China’s greenhouse gas emissions could fall within 10 years

Earlier fall in greenhouse gas emissions would be big boost towards protecting climate

Devices for collecting samples of Beijing’s air. Recent weeks have seen a noticeable reduction in pollution in Beijing which many have put down to the closure of coal-fired power plants in or near the city. Photograph: Reuters/Kim Kyung-Hoon

Devices for collecting samples of Beijing’s air. Recent weeks have seen a noticeable reduction in pollution in Beijing which many have put down to the closure of coal-fired power plants in or near the city. Photograph: Reuters/Kim Kyung-Hoon

 

China’s greenhouse gas emissions could start to fall within 10 years, according to a report from the London School of Economics.

This would be five years earlier than expected, and would offer a considerable boost towards efforts to protect the climate because China is the world’s biggest emitter of greenhouse gases.

“China’s greenhouse gas emissions are unlikely to peak as late as 2030 – the upper limit set by President Xi Jinping in November 2014 – and are much more likely to peak by 2025,” the report said.

It said China’s “coal consumption fell in 2014, and fell further in the first quarter of 2015”, and estimated that China’s overall emissions could peak at the equivalent of between 12.5 billion and 14 billion tonnes of carbon-dioxide a year by 2025, up from some 10 billion in 2012.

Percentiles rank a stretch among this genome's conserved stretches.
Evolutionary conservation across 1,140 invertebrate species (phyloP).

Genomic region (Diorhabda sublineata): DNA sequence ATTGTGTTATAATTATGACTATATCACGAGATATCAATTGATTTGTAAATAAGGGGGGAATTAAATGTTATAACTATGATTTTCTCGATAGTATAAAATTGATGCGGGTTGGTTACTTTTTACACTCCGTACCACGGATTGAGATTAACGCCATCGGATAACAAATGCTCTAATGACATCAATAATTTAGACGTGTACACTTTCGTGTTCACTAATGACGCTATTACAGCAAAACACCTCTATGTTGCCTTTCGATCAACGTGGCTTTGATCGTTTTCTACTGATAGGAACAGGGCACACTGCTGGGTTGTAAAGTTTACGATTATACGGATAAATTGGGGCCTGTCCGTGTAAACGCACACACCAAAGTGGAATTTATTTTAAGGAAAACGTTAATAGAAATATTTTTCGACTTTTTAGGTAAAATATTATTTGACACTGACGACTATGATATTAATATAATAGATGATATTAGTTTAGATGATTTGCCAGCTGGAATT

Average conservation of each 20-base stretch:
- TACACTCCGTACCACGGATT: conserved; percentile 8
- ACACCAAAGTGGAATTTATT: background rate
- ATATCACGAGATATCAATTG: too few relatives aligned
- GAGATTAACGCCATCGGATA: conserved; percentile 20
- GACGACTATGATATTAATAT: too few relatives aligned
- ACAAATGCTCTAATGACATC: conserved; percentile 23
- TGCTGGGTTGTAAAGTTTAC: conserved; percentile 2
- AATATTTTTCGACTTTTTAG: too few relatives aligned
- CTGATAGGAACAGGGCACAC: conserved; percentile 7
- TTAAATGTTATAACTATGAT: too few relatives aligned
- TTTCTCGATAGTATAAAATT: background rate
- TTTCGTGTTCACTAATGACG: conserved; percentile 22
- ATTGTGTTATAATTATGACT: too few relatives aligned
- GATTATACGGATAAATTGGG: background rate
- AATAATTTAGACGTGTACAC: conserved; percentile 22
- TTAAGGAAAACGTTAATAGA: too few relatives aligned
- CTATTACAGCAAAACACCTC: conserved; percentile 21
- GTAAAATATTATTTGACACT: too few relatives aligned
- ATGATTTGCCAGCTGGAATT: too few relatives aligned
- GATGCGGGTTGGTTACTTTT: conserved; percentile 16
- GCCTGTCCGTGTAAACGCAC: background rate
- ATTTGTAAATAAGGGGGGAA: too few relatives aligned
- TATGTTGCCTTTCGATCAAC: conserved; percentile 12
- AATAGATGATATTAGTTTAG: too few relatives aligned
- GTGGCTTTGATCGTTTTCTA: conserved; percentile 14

Recent weeks have seen a noticeable reduction in pollution in Beijing, which many put down to the closure of coal-fired power plants in or near the city as well as longer-term measures to shift industry away from the capital.

Unusually the report is more optimistic than the Chinese government’s own expectations. On Monday, Wang Zhixuan, secretary general of the China Electricity Council, predicted that China’s emissions from the power sector would keep rising to 2030, driven by lower prices of coal than natural gas.

The upbeat news comes as senior negotiators from almost 200 governments are meeting in Bonn, Germany, to work on a UN deal due in Paris in December to limit temperatures.

“The UN climate change conference in Paris later this year will be more successful if governments everywhere understand the extent of change in China [and] its implications for global emissions,” wrote the report’s authors, Fergus Green and Nicholas Stern, both from the LSE’s Grantham Research Institute on Climate Change and the Environment and the Centre for Climate Change Economics and Policy.

Part of the reason behind the improvement in China’s efforts to cut emissions has been its commitment to renewable energies. China is the world’s top investor in wind and solar power.

“In 2014 the Chinese government gave the country’s major environmental problems high priority, making considerable efforts to safeguard the people’s right to a clean and healthy environment, and further exploring a new way to make ecological progress with Chinese characteristics,” the authors said. – (With additional reporting by Reuters)